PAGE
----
Call of the Wild

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Dazed, suffering intolerable pain from throat and tongue, with the life half throttled out of him, Buck attempted to face his tormentors. But he was thrown down and choked repeatedly, till they succeeded in filing the heavy brass collar from off his neck. Then the rope was removed, and he was flung into a cagelike crate.

There he lay for the remainder of the weary night, nursing his wrath and wounded pride. He could not understand what it all meant. What did they want with him, these strange men? Why were they keeping him pent up in this narrow crate? He did not know why, but he felt oppressed by the vague sense of impending calamity. Several times during the night he sprang to his feet when the shed door rattled open, expecting to see the Judge, or the boys at least. But each time it was the bulging face of the saloon-keeper that peered in at him by the sickly light of a tallow candle. And each time the joyful bark that trembled in Buck's throat was twisted into a savage growl.

But the saloon-keeper let him alone, and in the morning four men entered and picked up the crate. More tormentors, Buck decided, for they were evil-looking creatures, ragged and unkempt; and he stormed and raged at them through the bars. They only laughed and poked sticks at him, which he promptly assailed with his teeth till he realized that that was what they wanted. Whereupon he lay down sullenly and allowed the crate to be lifted into a wagon. Then he, and the crate in which he was imprisoned, began a passage through many hands. Clerks in the express office took charge of him; he was carted about in another wagon; a truck carried him, with an assortment of boxes and parcels, upon a ferry steamer; he was trucked off the steamer into a great railway depot, and finally he was deposited in an express car.

For two days and nights this express car was dragged along at the tail of shrieking locomotives; and for two days and nights Buck neither ate nor drank. In his anger he had met the first advances of the express messengers with growls, and they had retaliated by teasing him. When he flung himself against the bars, quivering and frothing, they laughed at him and taunted him. They growled and barked like detestable dogs, mewed, and flapped their arms and crowed. It was all very silly, he knew; but therefore the more outrage to his dignity, and his anger waxed and waxed. He did not mind the hunger so much, but the lack of water caused him severe suffering and fanned his wrath to fever-pitch. For that matter, high-strung and finely sensitive, the ill treatment had flung him into a fever, which was fed by the inflammation of his parched and swollen throat and tongue.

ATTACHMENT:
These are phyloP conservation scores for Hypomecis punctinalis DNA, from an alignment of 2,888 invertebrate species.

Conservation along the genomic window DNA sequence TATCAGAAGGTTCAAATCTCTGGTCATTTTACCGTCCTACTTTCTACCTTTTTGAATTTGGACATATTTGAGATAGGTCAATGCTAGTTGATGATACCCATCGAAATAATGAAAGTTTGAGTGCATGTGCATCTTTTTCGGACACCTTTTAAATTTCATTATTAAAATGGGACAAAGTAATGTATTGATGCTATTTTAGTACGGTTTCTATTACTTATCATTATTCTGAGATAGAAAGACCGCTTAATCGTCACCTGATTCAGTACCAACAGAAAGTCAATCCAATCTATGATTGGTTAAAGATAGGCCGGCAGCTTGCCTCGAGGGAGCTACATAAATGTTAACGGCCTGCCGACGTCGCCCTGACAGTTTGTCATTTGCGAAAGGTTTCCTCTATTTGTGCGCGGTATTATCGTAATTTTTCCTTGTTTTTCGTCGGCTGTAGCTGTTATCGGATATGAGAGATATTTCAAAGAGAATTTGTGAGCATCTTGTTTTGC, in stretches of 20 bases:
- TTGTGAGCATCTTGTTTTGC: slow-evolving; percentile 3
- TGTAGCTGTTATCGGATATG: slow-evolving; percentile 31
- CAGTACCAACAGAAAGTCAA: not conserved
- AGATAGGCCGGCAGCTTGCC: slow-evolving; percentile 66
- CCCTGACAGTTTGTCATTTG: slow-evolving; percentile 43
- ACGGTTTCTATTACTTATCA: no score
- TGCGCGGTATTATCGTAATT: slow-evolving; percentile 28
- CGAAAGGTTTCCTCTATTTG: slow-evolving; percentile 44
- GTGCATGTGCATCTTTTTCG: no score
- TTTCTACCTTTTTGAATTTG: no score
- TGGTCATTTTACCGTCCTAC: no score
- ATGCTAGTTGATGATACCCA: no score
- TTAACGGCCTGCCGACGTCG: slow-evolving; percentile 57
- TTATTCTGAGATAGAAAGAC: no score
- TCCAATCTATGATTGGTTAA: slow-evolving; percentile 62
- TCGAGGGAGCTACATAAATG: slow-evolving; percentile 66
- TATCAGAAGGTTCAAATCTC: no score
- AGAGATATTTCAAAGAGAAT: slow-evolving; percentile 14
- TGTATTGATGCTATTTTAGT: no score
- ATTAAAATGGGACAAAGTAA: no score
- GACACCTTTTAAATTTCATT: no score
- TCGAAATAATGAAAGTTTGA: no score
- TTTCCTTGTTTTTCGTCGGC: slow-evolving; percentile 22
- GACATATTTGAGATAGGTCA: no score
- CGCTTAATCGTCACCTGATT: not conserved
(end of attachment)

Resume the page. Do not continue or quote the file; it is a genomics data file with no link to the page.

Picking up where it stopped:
He was glad for one thing: the rope was off his neck. That had given them an unfair advantage; but now that it was off, he would show them. They would never get another rope around his neck. Upon that he was resolved. For two days and nights he neither ate nor drank, and during those two days and nights of torment, he accumulated a fund of wrath that boded ill for whoever first fell foul of him. His eyes turned blood-shot, and he was metamorphosed into a raging fiend. So changed was he that the Judge himself would not have recognized him; and the express messengers breathed with relief when they bundled him off the train at Seattle.

Four men gingerly carried the crate from the wagon into a small, high-walled back yard. A stout man, with a red sweater that sagged generously at the neck, came out and signed the book for the driver. That was the man, Buck divined, the next tormentor, and he hurled himself savagely against the bars. The man smiled grimly, and brought a hatchet and a club.

"You ain't going to take him out now?" the driver asked.

"Sure," the man replied, driving the hatchet into the crate for a pry.

There was an instantaneous scattering of the four men who had carried it in, and from safe perches on top the wall they prepared to watch the performance.

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